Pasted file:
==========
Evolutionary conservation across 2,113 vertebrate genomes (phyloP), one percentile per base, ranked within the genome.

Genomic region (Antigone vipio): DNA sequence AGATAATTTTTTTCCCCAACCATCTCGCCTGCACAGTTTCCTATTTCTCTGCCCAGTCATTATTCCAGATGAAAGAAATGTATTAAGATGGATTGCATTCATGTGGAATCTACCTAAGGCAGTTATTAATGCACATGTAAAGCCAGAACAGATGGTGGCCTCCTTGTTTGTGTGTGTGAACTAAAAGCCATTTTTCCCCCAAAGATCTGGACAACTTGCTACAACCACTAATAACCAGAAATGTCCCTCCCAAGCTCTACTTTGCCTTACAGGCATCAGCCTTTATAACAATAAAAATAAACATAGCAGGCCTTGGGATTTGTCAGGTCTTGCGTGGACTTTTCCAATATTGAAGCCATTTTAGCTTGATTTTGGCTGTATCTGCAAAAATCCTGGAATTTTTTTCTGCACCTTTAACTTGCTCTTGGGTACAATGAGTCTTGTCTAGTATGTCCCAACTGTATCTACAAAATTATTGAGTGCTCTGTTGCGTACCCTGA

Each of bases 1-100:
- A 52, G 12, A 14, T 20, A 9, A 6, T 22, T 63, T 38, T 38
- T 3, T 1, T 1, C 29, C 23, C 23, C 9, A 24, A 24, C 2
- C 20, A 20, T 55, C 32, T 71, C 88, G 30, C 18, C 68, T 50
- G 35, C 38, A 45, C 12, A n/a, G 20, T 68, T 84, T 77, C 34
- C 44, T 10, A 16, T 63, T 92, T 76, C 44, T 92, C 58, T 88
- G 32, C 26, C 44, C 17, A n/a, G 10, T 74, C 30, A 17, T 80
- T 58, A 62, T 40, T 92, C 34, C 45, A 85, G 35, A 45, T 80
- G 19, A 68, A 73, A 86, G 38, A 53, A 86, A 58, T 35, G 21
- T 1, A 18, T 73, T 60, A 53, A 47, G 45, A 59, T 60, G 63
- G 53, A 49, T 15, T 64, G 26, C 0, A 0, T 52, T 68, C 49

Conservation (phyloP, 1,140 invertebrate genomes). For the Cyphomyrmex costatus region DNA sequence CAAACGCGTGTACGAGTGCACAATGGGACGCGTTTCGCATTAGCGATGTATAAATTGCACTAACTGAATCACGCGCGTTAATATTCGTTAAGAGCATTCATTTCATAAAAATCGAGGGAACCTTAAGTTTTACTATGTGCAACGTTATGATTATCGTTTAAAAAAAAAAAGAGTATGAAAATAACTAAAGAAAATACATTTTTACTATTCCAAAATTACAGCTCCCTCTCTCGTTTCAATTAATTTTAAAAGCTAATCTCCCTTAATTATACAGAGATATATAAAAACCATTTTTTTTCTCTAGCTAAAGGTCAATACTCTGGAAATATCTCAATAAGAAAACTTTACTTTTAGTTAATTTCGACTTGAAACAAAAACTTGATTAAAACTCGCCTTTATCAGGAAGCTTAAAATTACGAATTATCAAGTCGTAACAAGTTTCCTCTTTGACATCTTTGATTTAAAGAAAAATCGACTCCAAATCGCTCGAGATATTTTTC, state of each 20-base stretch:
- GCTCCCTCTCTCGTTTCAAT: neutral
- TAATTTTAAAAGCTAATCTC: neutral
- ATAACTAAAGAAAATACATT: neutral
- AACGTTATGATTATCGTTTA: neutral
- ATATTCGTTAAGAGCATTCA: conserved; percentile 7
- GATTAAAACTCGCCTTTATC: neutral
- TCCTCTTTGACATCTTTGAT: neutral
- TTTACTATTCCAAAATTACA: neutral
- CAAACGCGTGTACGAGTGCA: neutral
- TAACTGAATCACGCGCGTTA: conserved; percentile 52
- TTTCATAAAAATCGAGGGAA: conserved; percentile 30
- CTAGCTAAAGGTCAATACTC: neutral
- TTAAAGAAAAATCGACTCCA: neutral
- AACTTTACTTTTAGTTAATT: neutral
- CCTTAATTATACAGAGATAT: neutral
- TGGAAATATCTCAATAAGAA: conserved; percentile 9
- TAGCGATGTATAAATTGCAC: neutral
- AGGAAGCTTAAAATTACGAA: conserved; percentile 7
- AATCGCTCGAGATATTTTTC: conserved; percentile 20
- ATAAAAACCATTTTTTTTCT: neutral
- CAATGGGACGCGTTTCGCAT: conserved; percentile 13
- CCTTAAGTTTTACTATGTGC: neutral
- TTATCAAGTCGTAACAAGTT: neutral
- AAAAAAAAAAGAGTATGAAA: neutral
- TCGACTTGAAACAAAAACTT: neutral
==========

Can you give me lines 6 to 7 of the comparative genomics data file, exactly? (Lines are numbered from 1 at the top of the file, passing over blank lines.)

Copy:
- C 20, A 20, T 55, C 32, T 71, C 88, G 30, C 18, C 68, T 50
- G 35, C 38, A 45, C 12, A n/a, G 20, T 68, T 84, T 77, C 34